Floyd injured himself parachuting into Germany on a training exercise.

    He became a lawyer and the consummate Southern Gentleman.

    He told me about the time that he handled one of those big divorces and his firm submitted a one-page bill in the amount of over $500,000.00 “For Services Rendered.”

    He told me about the time he was able to obtain a Writ of Ne Exeat (I had never heard of it either).

    And, after a career of legal practice in Georgia, this principled conservative southern lawyer relocated to the State that Mondale Won.

    He did it for two reasons: his wife and one of his kids needed a change of environment because of pollen counts, etc., and Dick.

    Dick was looking for a legal partner and Floyd was looking to move north. Dick was Floyd’s exact opposite in every way.

    Floyd might have been able to tolerate Dick more than anyone else who ever lived.

    Close to 20 years later, I arrived on the scene. Dick was a great example, as much as a cautionary tale as anything else. He fearlessly pushed boundaries, even (especially) the stupid ones.

    Floyd was the opposite. Floyd, however, was serene.

    Floyd explained that he was done trying cases. And, this is the important part: he did not think he could try cases anymore. He knew the law, he knew procedure and he knew the rules of evidence. But, his hearing was going bad. He could not respond to witnesses or to the jury the way he thought he needed to be able to do to do his job. He resigned himself to “second chair.” But, he did so because he had too much respect for the work that needed to be done that he did not feel he was capable of doing.

    Dick had stopped trying cases for different reasons, probably because he was too “big picture” to have a grasp on the laws, procedure, or evidence.

    Floyd helped me prepare for a few and he was always there for advice, or to simply talk about legal ideas.

    They tell you as lawyers that you never ask a question you don’t know the answer to. One time, I told Floyd I was getting ready for trial and I had no idea what any of the witnesses were going to say in response to my questions. “Should that be my opening statement?” Tell the jury I had no idea what they were going to hear.

    “Yes,” he said, with some helpful remarks and encouragement.

    And, he was always there to discuss some esoteric aspect of the law.

    And, Floyd formally moved for my admission to the United States Supreme Court.

    I got in. But, you know what? All that admission gets you, besides getting to argue before the United States Supreme Court, is admission to the Supreme Court Law Library.

    Knowing this, on a trip to D.C., after buying a Supreme Court highball glass from the gift shop, I went to the Supreme Court front desk and told them I wanted admission to the law library. They said it was only for members of the court. I told them I was a member and they pointed me to the door down the hall.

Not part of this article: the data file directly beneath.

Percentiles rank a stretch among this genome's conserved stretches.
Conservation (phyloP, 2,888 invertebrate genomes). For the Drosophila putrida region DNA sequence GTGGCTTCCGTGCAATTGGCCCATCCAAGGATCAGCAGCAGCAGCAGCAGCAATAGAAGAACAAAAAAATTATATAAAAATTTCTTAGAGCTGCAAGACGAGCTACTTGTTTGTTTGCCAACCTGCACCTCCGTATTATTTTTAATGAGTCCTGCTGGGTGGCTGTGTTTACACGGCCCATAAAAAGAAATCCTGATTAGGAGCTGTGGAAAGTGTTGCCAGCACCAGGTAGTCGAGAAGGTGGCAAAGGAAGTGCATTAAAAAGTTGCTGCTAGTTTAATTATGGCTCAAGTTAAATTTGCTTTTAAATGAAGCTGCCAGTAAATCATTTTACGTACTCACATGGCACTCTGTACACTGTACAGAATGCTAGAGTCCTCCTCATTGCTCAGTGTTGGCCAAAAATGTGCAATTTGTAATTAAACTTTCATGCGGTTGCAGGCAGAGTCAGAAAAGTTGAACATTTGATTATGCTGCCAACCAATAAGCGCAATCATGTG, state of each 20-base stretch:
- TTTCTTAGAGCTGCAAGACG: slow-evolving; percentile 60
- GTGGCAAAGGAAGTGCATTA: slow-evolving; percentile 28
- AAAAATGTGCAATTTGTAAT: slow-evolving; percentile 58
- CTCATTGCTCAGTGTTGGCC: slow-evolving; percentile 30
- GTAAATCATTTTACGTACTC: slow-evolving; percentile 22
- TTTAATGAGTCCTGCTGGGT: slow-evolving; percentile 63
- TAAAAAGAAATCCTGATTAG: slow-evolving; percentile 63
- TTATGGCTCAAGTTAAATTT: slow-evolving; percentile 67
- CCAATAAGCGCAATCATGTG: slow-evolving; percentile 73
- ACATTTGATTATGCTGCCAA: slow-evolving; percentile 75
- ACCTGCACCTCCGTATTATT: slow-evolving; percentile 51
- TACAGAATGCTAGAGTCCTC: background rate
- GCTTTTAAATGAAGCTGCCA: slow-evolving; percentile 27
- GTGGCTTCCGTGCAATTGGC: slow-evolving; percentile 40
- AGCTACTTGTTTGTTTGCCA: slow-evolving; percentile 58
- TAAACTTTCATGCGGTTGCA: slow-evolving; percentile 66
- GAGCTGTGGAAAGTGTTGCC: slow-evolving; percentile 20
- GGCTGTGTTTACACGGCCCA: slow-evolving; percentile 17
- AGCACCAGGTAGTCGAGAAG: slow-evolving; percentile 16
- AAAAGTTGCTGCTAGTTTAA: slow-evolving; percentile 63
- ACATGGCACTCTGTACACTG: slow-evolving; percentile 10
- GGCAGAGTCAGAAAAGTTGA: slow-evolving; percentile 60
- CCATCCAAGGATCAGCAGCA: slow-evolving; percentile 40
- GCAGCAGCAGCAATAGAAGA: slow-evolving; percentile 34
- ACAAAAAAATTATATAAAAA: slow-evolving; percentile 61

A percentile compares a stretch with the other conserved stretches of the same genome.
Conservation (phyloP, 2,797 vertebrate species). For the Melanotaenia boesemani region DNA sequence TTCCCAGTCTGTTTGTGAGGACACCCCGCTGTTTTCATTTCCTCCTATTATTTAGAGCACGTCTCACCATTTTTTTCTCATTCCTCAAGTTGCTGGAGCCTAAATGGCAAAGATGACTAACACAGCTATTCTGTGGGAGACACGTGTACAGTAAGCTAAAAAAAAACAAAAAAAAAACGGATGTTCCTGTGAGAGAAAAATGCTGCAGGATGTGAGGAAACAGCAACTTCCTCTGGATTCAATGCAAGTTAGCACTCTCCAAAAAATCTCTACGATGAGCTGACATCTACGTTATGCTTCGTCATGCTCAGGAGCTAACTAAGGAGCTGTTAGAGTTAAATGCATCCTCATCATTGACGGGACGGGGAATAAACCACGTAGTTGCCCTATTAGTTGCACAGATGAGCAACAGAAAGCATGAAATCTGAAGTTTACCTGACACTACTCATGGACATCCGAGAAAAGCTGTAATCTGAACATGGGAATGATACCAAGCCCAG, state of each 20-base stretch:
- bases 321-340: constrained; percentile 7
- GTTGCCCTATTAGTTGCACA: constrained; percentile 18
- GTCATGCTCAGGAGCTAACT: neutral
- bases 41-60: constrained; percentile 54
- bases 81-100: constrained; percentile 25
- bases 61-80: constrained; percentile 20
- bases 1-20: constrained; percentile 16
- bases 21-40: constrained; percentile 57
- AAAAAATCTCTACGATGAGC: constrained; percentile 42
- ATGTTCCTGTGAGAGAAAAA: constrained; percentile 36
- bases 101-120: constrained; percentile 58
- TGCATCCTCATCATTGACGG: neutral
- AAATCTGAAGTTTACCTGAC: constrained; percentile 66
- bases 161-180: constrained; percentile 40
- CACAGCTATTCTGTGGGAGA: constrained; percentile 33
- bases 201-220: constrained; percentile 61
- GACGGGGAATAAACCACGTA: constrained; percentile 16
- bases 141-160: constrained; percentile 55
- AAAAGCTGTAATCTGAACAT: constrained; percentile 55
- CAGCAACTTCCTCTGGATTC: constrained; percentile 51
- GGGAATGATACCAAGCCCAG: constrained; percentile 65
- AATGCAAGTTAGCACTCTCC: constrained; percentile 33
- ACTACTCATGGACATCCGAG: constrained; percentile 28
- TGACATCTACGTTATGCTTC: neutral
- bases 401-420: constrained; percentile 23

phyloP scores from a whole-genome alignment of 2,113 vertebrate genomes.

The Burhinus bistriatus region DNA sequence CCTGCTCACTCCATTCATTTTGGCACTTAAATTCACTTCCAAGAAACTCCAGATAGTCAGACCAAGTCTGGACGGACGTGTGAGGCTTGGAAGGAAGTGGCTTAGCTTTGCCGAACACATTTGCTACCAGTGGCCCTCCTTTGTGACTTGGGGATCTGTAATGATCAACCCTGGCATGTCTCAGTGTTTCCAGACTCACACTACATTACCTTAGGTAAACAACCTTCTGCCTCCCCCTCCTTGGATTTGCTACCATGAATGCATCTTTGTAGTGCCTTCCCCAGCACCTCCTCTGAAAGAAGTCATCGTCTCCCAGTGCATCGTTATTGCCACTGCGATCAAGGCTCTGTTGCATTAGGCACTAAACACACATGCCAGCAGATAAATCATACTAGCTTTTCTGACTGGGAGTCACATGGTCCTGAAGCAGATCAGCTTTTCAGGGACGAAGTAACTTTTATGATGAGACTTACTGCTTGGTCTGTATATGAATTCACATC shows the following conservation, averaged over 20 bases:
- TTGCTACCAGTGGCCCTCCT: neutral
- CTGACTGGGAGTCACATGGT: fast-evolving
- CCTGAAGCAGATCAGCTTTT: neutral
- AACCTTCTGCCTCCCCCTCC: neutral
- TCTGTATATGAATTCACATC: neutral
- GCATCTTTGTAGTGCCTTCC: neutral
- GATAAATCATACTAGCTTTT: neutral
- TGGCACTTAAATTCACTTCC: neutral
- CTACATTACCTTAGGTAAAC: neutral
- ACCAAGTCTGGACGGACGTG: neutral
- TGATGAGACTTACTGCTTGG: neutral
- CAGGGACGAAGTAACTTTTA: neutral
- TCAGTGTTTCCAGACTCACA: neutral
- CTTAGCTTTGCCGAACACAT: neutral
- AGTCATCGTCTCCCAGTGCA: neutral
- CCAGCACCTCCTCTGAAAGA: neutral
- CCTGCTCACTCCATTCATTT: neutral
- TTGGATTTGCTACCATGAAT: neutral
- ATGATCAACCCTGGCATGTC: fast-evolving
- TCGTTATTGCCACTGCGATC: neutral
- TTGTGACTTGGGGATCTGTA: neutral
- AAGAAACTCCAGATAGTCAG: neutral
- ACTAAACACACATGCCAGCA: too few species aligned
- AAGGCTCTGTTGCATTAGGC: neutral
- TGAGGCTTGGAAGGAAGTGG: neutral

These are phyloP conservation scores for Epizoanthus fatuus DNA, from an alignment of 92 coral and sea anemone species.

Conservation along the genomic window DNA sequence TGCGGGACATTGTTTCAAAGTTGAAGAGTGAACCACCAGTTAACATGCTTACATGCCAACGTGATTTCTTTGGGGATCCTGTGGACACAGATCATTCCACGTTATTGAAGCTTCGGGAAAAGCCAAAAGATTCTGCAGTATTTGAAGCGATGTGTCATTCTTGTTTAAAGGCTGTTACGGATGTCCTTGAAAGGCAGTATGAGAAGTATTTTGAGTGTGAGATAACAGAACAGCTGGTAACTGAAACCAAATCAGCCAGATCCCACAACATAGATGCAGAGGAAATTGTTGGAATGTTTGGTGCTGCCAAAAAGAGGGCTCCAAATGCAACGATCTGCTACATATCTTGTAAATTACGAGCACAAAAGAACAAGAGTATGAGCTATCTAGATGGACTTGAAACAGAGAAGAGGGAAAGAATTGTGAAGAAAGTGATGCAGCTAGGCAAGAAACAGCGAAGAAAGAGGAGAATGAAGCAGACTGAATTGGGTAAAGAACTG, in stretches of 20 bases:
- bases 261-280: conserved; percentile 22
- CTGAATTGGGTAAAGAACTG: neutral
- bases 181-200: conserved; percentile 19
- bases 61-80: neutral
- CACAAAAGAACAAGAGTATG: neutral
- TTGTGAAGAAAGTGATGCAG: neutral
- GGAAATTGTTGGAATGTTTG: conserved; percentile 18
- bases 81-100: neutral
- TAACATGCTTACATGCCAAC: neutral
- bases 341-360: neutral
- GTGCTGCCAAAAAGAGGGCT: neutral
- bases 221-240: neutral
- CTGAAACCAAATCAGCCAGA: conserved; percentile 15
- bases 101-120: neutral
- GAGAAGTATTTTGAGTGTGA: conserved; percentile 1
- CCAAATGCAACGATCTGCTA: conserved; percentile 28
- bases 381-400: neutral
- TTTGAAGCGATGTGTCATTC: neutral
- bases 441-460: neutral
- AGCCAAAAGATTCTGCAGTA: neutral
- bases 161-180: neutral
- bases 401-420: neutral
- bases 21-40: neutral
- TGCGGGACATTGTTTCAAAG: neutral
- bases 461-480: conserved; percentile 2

I got kicked out of Harrod’s when I was 18 for not having any socks on (I was actually going there to buy some socks at the time), but I got into the Supreme Court Law Library without even having to show my I.D.

    I do have to say: it is a pretty nice Law Library.

    Anyway, after a few years, Floyd stopped showing up at the office. They had cut his pay and, lawyer that he was, claimed constructive discharge and stopped coming in. At that time, I had already decided to start my own firm.

    So, one day, a week or three after he vanished, I showed up at Floyd’s house. I asked him if we could speak confidentially. He said yes, as I knew he would. I told him that a “few of us” were thinking of starting our own firm. We told him we could not pay him, but we could give him an office where he could continue practicing for as long as he wished.

    He took the matter under advisement.

    Within a week or so, he was back to work.

    A month or so later, we broke off and formed our own firm. They were all surprised because Floyd had kept his word. He never told them about our conversation, because, of course he would not-he told me he would keep it in confidence.

    Floyd was a good example of a number of things. But, perhaps the most important was that he knew when to quit. He knew when he could not do the job to the level he expected of himself (and what was necessary for the client), and that was the time to stop doing it.

    Sometimes, wisdom does not come with age. It did with Floyd. And, if nothing else, I benefited from his example.

    R.I.P. Floyd.


  4. Why, oh why, oh why do SO MANY lawyers insist on dying in the saddle??? Is it greed? Ego? Poor financial planning? Too many ex-wives and illegitimate children to support? Arrogance? Lack of imagination and an inability to enjoy the finer, or at least OTHER things of life? What’s wrong with simply going fishing at some point in your life BEFORE you have to take the dirt nap? Federal judges may be an even more egregious subset. I think in their case the power and deference is addictive.

    • That ls an easy one OB. After 20 years, there is almost nothing (and as I creep into middle age perhaps an unqualified nothing) that I would rather do than practice law. It’s just that $@;$ fun.

      There are some days in court that I’m having so much fun, if the world was fair, I should be paying my client for the privilege.

      • Yes, there are guys who “love the law.” Must be a litigator thing. Litigation is really just a fun game to the combatants. Are your clients having as much fun? I remember a senior litigation partner explaining how he began an engagement with a new client: “Well, you’re in really bad shape in this situation. It’s essentially hopeless. But I’ll see what I can do.” As a transactional lawyer, I felt I was an insurer of my clients’ financial well being, which got to me after twenty years and thanks to Mrs. OB, I abandoned the field to others better suited to the task. I’m a worrier.

        • No, clients don’t usually have as much fun, but sometimes they do, believe it or not. Litigators job is the same as yours: maximize gain or minimize loss.